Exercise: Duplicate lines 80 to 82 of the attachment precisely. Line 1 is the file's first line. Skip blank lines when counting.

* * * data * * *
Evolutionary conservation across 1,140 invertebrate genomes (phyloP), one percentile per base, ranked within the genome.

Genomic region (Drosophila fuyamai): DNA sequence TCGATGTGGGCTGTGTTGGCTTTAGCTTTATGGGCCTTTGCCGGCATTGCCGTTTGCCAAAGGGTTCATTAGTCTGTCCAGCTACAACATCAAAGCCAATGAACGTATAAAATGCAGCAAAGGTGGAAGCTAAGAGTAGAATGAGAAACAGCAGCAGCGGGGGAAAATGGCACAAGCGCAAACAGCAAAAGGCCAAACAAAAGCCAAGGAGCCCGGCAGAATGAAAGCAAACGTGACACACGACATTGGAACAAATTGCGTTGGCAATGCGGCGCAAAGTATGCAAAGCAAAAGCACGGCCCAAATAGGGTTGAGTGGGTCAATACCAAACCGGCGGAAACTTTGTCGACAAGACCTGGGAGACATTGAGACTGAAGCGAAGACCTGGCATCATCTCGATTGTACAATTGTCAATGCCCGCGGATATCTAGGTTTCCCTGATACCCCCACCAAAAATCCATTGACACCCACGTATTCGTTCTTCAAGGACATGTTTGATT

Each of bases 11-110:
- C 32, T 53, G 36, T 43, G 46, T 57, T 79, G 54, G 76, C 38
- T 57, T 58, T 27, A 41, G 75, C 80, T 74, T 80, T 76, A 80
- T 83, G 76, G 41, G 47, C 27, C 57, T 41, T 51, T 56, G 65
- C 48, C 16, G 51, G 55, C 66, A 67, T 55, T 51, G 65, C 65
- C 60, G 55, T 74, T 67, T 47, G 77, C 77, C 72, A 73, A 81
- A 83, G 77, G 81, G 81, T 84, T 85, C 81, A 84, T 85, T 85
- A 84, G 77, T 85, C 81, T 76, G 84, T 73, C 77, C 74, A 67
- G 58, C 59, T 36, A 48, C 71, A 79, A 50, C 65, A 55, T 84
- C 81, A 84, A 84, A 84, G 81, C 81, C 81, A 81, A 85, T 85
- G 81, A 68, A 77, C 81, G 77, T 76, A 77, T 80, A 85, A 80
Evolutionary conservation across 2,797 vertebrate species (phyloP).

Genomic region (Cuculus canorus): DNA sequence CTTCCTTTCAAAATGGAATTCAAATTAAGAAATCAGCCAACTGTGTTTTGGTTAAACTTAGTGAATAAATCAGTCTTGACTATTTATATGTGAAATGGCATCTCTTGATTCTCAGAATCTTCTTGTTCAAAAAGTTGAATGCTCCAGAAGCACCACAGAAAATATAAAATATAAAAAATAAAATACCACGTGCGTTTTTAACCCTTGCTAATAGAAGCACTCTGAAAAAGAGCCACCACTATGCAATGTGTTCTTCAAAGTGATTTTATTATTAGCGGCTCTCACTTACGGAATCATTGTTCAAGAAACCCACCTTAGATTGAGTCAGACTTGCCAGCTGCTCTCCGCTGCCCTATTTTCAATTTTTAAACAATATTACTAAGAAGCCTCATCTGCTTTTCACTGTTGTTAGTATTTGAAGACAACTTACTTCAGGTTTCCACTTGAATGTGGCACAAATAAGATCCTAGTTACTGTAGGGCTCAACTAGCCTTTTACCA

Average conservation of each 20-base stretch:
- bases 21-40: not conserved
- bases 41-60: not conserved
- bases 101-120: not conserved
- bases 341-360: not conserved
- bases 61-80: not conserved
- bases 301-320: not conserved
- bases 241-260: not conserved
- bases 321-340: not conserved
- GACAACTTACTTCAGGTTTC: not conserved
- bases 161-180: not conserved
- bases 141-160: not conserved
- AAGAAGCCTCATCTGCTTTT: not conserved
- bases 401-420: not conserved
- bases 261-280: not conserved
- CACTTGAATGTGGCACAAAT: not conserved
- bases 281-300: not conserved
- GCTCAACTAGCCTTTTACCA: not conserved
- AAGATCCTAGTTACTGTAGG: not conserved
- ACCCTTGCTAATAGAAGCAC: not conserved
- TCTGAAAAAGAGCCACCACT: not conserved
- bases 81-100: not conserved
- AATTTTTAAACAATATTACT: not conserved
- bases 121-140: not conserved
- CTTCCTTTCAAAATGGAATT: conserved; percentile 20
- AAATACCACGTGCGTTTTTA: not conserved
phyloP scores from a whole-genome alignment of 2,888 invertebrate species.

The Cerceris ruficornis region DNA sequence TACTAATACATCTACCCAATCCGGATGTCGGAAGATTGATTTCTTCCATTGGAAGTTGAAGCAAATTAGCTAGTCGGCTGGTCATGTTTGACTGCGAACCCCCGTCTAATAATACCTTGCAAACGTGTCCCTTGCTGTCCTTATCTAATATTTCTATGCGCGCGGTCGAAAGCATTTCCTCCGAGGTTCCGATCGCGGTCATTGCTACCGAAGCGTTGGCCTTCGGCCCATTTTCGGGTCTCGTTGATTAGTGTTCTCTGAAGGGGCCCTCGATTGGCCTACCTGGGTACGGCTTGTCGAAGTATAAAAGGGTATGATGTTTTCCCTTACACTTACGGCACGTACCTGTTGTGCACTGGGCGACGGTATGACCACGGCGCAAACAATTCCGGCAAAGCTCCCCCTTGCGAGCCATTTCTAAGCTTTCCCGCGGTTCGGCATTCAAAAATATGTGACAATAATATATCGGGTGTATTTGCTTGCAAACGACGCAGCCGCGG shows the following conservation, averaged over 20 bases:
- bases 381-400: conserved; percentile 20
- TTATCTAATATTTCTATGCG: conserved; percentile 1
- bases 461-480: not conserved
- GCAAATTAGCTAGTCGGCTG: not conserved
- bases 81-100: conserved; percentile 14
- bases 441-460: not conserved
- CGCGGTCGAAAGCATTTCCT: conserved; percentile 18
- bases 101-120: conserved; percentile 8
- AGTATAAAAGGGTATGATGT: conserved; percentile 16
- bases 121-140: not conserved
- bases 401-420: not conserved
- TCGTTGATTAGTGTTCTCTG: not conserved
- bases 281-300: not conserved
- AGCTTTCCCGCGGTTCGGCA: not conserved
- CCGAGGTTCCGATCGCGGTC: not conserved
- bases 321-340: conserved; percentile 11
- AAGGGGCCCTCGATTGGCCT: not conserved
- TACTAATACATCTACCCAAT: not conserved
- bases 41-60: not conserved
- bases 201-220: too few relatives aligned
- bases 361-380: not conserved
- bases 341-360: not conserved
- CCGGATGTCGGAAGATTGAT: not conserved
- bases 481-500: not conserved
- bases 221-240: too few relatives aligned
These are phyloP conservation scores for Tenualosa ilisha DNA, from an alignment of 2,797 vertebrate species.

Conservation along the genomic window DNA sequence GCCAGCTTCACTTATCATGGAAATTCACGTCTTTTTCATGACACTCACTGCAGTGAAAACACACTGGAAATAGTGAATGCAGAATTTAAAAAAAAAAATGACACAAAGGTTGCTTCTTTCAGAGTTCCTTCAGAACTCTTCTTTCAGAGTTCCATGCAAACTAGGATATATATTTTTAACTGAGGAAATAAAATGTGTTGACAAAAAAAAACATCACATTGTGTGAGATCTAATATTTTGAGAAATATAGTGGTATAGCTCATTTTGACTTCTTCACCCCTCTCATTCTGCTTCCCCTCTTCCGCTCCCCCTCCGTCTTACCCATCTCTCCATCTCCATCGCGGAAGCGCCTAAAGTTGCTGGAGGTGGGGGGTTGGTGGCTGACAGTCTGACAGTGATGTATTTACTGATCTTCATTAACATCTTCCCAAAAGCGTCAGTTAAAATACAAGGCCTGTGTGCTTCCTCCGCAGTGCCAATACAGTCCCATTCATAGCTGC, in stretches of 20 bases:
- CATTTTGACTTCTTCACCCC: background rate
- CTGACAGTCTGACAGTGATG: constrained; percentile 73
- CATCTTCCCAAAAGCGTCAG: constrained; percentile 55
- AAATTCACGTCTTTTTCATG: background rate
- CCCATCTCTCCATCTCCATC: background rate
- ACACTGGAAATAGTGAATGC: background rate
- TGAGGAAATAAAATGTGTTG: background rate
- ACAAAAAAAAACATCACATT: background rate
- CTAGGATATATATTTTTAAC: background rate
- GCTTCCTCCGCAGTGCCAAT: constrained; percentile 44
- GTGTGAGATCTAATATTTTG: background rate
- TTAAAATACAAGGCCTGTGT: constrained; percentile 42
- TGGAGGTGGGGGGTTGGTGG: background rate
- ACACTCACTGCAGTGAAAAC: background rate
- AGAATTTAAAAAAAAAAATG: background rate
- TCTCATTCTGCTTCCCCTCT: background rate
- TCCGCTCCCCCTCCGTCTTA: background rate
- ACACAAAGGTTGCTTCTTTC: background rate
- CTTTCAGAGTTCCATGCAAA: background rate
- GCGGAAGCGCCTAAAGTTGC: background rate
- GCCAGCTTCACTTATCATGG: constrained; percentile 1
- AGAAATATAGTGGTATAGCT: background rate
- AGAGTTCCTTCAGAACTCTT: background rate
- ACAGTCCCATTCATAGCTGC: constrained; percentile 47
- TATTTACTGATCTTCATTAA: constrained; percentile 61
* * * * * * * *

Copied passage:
- GCTTCCTCCGCAGTGCCAAT: constrained; percentile 44
- GTGTGAGATCTAATATTTTG: background rate
- TTAAAATACAAGGCCTGTGT: constrained; percentile 42